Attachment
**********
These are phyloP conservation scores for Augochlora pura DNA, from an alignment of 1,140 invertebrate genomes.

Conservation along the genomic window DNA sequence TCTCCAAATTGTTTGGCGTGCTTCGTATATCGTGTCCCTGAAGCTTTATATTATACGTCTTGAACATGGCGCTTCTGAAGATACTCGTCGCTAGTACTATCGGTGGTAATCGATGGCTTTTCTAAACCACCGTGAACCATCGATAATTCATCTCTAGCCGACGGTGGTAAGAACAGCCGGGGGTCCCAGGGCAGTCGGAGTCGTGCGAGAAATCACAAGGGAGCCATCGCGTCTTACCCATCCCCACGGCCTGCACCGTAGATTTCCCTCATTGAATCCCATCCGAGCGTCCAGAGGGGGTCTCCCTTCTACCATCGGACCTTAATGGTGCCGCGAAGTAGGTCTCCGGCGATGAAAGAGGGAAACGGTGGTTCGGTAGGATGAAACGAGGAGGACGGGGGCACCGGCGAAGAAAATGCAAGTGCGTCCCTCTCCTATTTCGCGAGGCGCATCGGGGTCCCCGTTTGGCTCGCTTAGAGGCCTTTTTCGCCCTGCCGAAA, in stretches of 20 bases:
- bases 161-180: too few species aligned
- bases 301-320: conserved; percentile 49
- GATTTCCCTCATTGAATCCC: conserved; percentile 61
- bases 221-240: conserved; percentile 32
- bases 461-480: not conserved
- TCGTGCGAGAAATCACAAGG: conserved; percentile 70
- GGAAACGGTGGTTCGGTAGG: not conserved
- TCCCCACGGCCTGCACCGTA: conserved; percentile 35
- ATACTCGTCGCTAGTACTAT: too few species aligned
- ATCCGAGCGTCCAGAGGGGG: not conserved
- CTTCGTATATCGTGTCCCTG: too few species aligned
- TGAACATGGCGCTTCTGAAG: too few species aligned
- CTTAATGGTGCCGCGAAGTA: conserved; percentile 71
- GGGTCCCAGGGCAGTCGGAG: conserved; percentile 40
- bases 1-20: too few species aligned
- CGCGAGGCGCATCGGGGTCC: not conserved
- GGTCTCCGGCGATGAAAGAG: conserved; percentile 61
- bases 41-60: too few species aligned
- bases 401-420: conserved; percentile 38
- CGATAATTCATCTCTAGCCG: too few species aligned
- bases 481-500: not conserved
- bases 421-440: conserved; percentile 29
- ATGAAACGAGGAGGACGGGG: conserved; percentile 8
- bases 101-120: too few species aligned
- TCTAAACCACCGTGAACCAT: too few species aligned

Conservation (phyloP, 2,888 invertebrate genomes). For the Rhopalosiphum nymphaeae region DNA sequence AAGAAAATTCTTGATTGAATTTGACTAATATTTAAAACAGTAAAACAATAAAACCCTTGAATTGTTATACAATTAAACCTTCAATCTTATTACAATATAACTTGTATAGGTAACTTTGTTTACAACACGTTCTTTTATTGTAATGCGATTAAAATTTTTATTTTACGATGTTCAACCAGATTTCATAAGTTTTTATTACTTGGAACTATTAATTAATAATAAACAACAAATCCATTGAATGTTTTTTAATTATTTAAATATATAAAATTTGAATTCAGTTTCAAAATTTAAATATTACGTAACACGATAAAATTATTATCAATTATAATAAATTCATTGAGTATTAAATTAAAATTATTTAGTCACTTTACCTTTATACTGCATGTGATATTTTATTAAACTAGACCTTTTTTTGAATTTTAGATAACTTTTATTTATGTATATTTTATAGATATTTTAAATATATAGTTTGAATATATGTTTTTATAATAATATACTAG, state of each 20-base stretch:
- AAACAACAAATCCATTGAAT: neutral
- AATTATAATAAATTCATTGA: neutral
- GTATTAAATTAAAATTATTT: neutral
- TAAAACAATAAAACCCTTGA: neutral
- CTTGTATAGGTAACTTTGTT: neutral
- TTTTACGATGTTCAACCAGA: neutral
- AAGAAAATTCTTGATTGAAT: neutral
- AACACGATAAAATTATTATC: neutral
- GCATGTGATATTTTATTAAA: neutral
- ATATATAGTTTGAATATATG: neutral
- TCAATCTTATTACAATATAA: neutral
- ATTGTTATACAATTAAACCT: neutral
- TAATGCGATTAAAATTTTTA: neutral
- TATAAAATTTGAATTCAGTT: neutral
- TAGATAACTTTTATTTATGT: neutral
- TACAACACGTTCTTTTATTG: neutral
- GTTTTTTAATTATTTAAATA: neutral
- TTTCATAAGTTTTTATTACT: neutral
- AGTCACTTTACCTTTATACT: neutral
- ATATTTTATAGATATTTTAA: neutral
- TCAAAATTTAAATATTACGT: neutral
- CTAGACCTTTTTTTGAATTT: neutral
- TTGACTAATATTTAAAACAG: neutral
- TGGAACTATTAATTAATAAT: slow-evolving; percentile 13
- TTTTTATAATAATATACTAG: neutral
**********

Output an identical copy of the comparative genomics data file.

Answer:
These are phyloP conservation scores for Augochlora pura DNA, from an alignment of 1,140 invertebrate genomes.

Conservation along the genomic window DNA sequence TCTCCAAATTGTTTGGCGTGCTTCGTATATCGTGTCCCTGAAGCTTTATATTATACGTCTTGAACATGGCGCTTCTGAAGATACTCGTCGCTAGTACTATCGGTGGTAATCGATGGCTTTTCTAAACCACCGTGAACCATCGATAATTCATCTCTAGCCGACGGTGGTAAGAACAGCCGGGGGTCCCAGGGCAGTCGGAGTCGTGCGAGAAATCACAAGGGAGCCATCGCGTCTTACCCATCCCCACGGCCTGCACCGTAGATTTCCCTCATTGAATCCCATCCGAGCGTCCAGAGGGGGTCTCCCTTCTACCATCGGACCTTAATGGTGCCGCGAAGTAGGTCTCCGGCGATGAAAGAGGGAAACGGTGGTTCGGTAGGATGAAACGAGGAGGACGGGGGCACCGGCGAAGAAAATGCAAGTGCGTCCCTCTCCTATTTCGCGAGGCGCATCGGGGTCCCCGTTTGGCTCGCTTAGAGGCCTTTTTCGCCCTGCCGAAA, in stretches of 20 bases:
- bases 161-180: too few species aligned
- bases 301-320: conserved; percentile 49
- GATTTCCCTCATTGAATCCC: conserved; percentile 61
- bases 221-240: conserved; percentile 32
- bases 461-480: not conserved
- TCGTGCGAGAAATCACAAGG: conserved; percentile 70
- GGAAACGGTGGTTCGGTAGG: not conserved
- TCCCCACGGCCTGCACCGTA: conserved; percentile 35
- ATACTCGTCGCTAGTACTAT: too few species aligned
- ATCCGAGCGTCCAGAGGGGG: not conserved
- CTTCGTATATCGTGTCCCTG: too few species aligned
- TGAACATGGCGCTTCTGAAG: too few species aligned
- CTTAATGGTGCCGCGAAGTA: conserved; percentile 71
- GGGTCCCAGGGCAGTCGGAG: conserved; percentile 40
- bases 1-20: too few species aligned
- CGCGAGGCGCATCGGGGTCC: not conserved
- GGTCTCCGGCGATGAAAGAG: conserved; percentile 61
- bases 41-60: too few species aligned
- bases 401-420: conserved; percentile 38
- CGATAATTCATCTCTAGCCG: too few species aligned
- bases 481-500: not conserved
- bases 421-440: conserved; percentile 29
- ATGAAACGAGGAGGACGGGG: conserved; percentile 8
- bases 101-120: too few species aligned
- TCTAAACCACCGTGAACCAT: too few species aligned

Conservation (phyloP, 2,888 invertebrate genomes). For the Rhopalosiphum nymphaeae region DNA sequence AAGAAAATTCTTGATTGAATTTGACTAATATTTAAAACAGTAAAACAATAAAACCCTTGAATTGTTATACAATTAAACCTTCAATCTTATTACAATATAACTTGTATAGGTAACTTTGTTTACAACACGTTCTTTTATTGTAATGCGATTAAAATTTTTATTTTACGATGTTCAACCAGATTTCATAAGTTTTTATTACTTGGAACTATTAATTAATAATAAACAACAAATCCATTGAATGTTTTTTAATTATTTAAATATATAAAATTTGAATTCAGTTTCAAAATTTAAATATTACGTAACACGATAAAATTATTATCAATTATAATAAATTCATTGAGTATTAAATTAAAATTATTTAGTCACTTTACCTTTATACTGCATGTGATATTTTATTAAACTAGACCTTTTTTTGAATTTTAGATAACTTTTATTTATGTATATTTTATAGATATTTTAAATATATAGTTTGAATATATGTTTTTATAATAATATACTAG, state of each 20-base stretch:
- AAACAACAAATCCATTGAAT: neutral
- AATTATAATAAATTCATTGA: neutral
- GTATTAAATTAAAATTATTT: neutral
- TAAAACAATAAAACCCTTGA: neutral
- CTTGTATAGGTAACTTTGTT: neutral
- TTTTACGATGTTCAACCAGA: neutral
- AAGAAAATTCTTGATTGAAT: neutral
- AACACGATAAAATTATTATC: neutral
- GCATGTGATATTTTATTAAA: neutral
- ATATATAGTTTGAATATATG: neutral
- TCAATCTTATTACAATATAA: neutral
- ATTGTTATACAATTAAACCT: neutral
- TAATGCGATTAAAATTTTTA: neutral
- TATAAAATTTGAATTCAGTT: neutral
- TAGATAACTTTTATTTATGT: neutral
- TACAACACGTTCTTTTATTG: neutral
- GTTTTTTAATTATTTAAATA: neutral
- TTTCATAAGTTTTTATTACT: neutral
- AGTCACTTTACCTTTATACT: neutral
- ATATTTTATAGATATTTTAA: neutral
- TCAAAATTTAAATATTACGT: neutral
- CTAGACCTTTTTTTGAATTT: neutral
- TTGACTAATATTTAAAACAG: neutral
- TGGAACTATTAATTAATAAT: slow-evolving; percentile 13
- TTTTTATAATAATATACTAG: neutral